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I've noticed a lot of misconceptions about the law on this board

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posted on Apr, 28 2010 @ 02:57 PM
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Originally posted by hotpinkurinalmint
reply to post by Visiting ESB
 


Counsel, you may very well be correct that many SCOTUS decisions on the Constitution do not reflect the true intent of the founding fathers. However, we both know that in a court of law SCOTUS precedents have controlling weight. You would be doing your client a disservice if you did not base your Constitutional Law arguments on SCOTUS precedents while the other side did.


Of course, and that comes with the territory. My problem is that we have to rely on their interpretation of the "law." If their past decisions work against the client, that precedent creates an unjust outcome unless you can miraculously persuade them to reverse themselves. Which is unlikely. That's the crux of what I'm getting at -- regardless of what OUR interpretation of the Constitution is or even what common sense might tell us, too many of the SC's prior decisions have resulted in injustice.




posted on Apr, 28 2010 @ 04:42 PM
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Originally posted by Josephus23
reply to post by endisnighe
 


I honestly do not think that this person is an attorney.

Whomever said hot pink whatever is supposed to be, said person is making too many amateur mistakes to have actually passed the bar of whatever state they are located.

Your comments are spot on as usual endisnighe.

I will no longer waste my time here, because it is plainly obvious that this person has an extremely limited knowledge of law.


I have to agree, my questions were not addressed, and they were on page two, I believe. A real Attorney would know the things he professes to know. A waste of time better spent, me thinks.



posted on Apr, 28 2010 @ 04:48 PM
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It seems to me everyone wants to beat around the bush with laws and legal facts. I really don't care if everyone want complicate things or to be ignorant about such things or a slave though people need to shut their mouths and stop whining about stuff they don't care or know about!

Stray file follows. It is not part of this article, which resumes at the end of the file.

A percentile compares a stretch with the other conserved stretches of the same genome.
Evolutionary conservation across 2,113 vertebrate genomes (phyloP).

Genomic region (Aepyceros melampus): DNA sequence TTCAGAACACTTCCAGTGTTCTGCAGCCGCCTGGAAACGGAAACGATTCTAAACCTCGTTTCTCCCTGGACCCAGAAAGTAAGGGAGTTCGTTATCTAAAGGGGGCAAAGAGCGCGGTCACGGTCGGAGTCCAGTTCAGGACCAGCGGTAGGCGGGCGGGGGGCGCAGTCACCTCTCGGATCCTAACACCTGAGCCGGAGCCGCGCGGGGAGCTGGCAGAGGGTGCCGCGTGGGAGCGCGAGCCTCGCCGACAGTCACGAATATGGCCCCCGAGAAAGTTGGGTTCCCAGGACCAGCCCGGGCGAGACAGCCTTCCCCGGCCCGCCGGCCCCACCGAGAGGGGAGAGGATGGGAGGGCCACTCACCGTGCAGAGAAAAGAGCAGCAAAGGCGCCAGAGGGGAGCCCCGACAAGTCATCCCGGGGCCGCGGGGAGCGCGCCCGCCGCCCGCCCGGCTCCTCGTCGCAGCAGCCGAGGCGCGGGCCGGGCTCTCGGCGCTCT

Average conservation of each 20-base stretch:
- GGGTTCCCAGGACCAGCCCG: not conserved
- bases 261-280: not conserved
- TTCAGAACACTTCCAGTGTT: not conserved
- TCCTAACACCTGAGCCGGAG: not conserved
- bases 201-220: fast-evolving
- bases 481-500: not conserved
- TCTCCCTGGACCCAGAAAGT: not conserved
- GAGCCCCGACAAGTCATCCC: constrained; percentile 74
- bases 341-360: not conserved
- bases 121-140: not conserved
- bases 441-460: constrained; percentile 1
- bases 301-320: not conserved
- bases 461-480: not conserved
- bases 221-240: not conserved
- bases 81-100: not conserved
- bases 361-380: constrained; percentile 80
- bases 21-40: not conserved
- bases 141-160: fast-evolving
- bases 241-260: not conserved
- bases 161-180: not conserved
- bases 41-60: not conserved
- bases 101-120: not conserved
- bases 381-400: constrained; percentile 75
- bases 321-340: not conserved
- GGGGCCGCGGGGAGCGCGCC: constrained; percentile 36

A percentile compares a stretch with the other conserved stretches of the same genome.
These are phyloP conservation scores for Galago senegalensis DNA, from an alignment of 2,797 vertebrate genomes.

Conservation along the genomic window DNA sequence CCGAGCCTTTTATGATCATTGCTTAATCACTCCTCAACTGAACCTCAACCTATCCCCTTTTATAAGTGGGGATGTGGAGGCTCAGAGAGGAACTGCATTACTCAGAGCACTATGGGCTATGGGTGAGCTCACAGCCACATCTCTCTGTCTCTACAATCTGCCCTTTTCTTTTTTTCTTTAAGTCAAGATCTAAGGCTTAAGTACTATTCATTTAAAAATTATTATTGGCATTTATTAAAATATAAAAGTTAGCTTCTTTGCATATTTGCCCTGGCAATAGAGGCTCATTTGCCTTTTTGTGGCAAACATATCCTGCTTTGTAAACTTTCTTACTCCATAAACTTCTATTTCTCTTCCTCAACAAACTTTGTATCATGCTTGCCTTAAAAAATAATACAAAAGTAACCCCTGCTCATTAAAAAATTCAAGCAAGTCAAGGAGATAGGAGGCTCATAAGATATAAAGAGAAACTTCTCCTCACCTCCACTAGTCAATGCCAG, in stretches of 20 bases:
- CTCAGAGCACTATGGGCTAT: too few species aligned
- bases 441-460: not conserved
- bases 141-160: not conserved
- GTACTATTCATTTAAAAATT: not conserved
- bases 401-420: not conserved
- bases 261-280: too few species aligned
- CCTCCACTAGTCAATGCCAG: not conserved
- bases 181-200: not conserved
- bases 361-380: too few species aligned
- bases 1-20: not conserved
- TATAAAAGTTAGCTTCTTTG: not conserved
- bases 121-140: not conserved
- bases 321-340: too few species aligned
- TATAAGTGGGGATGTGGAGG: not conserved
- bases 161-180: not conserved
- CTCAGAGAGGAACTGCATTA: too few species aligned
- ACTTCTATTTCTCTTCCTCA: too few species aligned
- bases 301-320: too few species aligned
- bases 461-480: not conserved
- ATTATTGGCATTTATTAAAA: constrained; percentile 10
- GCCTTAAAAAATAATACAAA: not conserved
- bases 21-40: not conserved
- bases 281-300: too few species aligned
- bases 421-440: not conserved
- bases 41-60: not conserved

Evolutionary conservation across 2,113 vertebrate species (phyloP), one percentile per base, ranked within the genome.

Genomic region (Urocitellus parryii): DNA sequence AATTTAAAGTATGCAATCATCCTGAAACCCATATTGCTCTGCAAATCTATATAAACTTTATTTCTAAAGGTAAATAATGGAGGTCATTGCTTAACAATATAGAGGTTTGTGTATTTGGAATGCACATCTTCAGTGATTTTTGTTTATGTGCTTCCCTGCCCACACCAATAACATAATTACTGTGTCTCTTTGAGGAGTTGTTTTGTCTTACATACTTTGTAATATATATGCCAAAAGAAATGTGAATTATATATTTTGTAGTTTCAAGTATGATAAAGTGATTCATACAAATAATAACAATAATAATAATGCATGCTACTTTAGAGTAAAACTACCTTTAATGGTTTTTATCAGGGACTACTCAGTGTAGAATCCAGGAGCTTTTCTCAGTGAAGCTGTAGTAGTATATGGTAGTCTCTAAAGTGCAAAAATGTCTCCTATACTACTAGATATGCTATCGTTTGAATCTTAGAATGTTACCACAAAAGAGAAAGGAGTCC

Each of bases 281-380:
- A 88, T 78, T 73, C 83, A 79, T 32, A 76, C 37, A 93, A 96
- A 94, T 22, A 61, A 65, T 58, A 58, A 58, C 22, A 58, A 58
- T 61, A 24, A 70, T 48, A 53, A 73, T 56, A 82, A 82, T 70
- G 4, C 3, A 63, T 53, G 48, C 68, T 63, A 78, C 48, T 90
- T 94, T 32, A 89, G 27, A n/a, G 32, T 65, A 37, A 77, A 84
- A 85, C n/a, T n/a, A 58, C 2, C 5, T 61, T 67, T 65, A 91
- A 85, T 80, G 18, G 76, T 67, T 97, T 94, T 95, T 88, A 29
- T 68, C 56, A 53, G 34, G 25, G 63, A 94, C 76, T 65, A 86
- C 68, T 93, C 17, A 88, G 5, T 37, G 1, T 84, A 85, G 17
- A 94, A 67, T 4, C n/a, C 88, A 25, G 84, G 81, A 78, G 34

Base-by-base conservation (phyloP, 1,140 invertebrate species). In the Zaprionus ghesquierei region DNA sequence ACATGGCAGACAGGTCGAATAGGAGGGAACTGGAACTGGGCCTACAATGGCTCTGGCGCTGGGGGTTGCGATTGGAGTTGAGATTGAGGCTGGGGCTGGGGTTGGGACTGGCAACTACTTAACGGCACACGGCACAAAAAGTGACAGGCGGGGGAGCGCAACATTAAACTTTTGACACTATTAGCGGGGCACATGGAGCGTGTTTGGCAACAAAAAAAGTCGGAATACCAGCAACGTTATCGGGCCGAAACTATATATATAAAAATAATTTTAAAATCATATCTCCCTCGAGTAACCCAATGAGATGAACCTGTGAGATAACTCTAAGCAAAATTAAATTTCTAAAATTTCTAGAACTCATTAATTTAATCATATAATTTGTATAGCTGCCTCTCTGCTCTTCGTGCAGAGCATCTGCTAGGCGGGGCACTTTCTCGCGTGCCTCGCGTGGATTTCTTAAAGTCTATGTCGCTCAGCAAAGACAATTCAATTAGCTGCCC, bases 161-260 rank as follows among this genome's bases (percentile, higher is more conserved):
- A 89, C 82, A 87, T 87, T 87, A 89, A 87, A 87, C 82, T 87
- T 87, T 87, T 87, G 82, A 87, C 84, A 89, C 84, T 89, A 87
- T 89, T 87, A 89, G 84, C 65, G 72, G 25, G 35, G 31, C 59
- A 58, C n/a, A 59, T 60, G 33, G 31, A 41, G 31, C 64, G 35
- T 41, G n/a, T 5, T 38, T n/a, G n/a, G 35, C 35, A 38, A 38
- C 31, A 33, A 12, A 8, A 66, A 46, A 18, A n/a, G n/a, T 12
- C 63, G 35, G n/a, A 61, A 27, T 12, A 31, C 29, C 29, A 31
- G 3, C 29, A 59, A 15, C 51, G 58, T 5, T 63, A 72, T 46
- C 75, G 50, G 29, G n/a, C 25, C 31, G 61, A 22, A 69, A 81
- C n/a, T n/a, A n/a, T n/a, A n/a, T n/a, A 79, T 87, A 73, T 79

well here are two links about the the 14th Amendment

Part 1

part 2



posted on Apr, 28 2010 @ 09:11 PM
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reply to post by SimpleKnowledge
 


These are great videos SimpleKnowledge.

It is so refreshing to see so many other people waking up to the truth.
And the truth is that this republic has nearly been taken over by the Federal Government and replaced with a democracy.

*note: I am not taking a democrat versus republican stand.
They are both shills for the CORPORATE party.
They want free markets for the poor and socialism for the wealthy, and when I say wealthy, I am not talking about a million a year.
I am talking about the families that bought into the Federal Reserve system, like maybe Warburg, Rockefeller, Rothschild.
The usual suspects.

It all started with the 14th Amendment and has gone downhill ever since.

I have just finished the first video and I am about to go onto the second.

Star for sure.



posted on Apr, 29 2010 @ 12:18 AM
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Question to the OP regarding the screen name -

Are you affiliated with the punk rock band "The Urinal Mints" ?



posted on Apr, 29 2010 @ 02:15 AM
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Originally posted by muzzleflash
If a lawyer attempts a Summery Judgement (sic); it can easily be defeated.



Maybe, but it depends on the circumstances.


Two criteria must be met before summary judgment may be properly granted: (1) there must be no genuine issues of material fact, and (2) the MOVANT must be entitled to judgment as a matter of law. A genuine issue implies that certain facts are disputed. Usually a party opposing summary judgment must introduce evidence that contradicts the moving party's version of the facts. Moreover, the facts in dispute must be central to the case; irrelevant or minor factual disputes will not defeat a motion for summary judgment. Finally, the law as applied to the undisputed facts of the case must mandate judgment for the moving party. Summary judgment does not mean that a judge decides which side would prevail at trial, nor does a judge determine the credibility of witnesses. Rather, it is used when no factual questions exist for a judge or jury to decide...

Read more: Summary Judgment law.jrank.org...



posted on May, 1 2010 @ 06:43 PM
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reply to post by Josephus23
 


Thanks glad to contribute.



posted on May, 3 2010 @ 02:20 PM
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To all: